As I was growing up, Hollywood was the place every aspiring young filmmaker hoped to end up. I certainly spent hours daydreaming about what it would be like to work on a Hollywood set. However for me, independent film soon after became the next “cool” thing, at least for a teenager interested in film. I used to look for the Sundance laurels on every film I rented at Blockbuster and thought that a movie had to be good if it played at Sundance, and I soon began believing that film festivals would be the ticket to making it as a filmmaker.

However, times have changed and so has the film industry, and it would appear that the future of successful filmmaking might not be at film festivals but instead at comic conventions. If you’re a filmmaker, here are some reasons to check out comic conventions for your screenings.

Fans Not Filmmakers

The main audience at film festivals are filmmakers, which is not necessarily a bad thing. It’s a lot of fun to meet other people who are doing what you’re doing and see their work, but filmmakers are just trying to make it in this industry just like you. It’s good for other filmmakers to see your work and know your name, but if you’re really going to make it, there needs to be more to your screening than that.

At a comic convention, there are hundreds of people walking around looking for a good time and something to get excited about. People are open and willing to see new art, comics, and films. They already want to be passionate about it. As long as your product is good, it will be a lot easier to get fans behind your work here. Plus, the guests aren’t trying to sell their own products like a filmmaker at a film festival; they are there to look at yours.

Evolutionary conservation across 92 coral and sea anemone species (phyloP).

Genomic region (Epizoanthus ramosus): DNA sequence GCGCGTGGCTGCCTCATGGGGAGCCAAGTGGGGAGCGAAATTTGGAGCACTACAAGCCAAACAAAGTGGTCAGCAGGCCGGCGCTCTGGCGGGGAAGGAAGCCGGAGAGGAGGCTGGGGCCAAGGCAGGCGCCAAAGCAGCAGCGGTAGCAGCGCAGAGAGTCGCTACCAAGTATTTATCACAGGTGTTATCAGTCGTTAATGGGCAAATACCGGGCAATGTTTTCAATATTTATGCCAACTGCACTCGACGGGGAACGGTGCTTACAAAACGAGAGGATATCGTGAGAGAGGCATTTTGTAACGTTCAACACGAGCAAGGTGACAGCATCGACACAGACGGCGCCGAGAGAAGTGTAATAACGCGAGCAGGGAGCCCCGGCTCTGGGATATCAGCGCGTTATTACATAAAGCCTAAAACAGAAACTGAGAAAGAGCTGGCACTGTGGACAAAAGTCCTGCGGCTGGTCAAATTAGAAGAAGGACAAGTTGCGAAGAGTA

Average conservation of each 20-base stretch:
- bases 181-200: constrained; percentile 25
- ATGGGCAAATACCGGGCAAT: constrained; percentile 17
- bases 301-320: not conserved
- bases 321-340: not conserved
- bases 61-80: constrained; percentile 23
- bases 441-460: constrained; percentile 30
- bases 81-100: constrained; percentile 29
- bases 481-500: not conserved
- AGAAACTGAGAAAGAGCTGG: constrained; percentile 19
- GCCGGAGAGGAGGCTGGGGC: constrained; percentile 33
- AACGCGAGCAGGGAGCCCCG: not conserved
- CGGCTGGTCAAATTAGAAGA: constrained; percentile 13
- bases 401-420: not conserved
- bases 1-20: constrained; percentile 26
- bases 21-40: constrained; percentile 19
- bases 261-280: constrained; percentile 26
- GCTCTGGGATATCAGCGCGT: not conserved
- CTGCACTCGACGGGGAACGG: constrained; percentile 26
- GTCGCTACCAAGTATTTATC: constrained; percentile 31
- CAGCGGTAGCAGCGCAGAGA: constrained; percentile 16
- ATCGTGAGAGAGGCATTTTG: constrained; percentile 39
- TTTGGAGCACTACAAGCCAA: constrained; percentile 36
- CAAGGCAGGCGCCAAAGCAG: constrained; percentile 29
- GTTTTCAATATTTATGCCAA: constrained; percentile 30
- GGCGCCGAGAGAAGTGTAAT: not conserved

Connecting With People

Building a fan base might be one of the coolest things ever. At a comic con, you can set up a booth with merchandise and pictures from your film. People who have seen the film and/or are interested in knowing more will want to talk with you more about it. Nothing is more thrilling than seeing people getting excited over a film you’ve made. A film festival can still get you some interaction with people who saw the film, but it is definitely a different dynamic.

Also, if you’re a filmmaker, chances are probably pretty high that you’re a geeky person, and there is no better place to be geeky and connect to other geeks around you than a comic convention.

Best of Both Worlds

Short films are more “con friendly” because there is so much going on throughout the day that most people won’t want to sit and watch a film for too long. So if you’re screening a feature, a film festival still might be the best opportunity for that.

Although comic conventions are definitely better for building a fan base, film festivals shouldn’t be written off entirely. There are still a lot of opportunities at film festivals that could lead to bigger things in your career. However, comic conventions are getting bigger, and they’re not just for comic book fans anymore. They are geared more towards pop culture now.

So if you want to build a fan base and interact with passionate people who are excited about what you’re doing, then comic cons are the place for you. Not to mention, who doesn’t love a place full of people dressed up as super heroes and other fun characters?

What are some experiences you’ve had with films at film festivals or comic cons?

 

Rachel M Taylor

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Rachel is a writer/director. She loves character driven movies and really good cheese.

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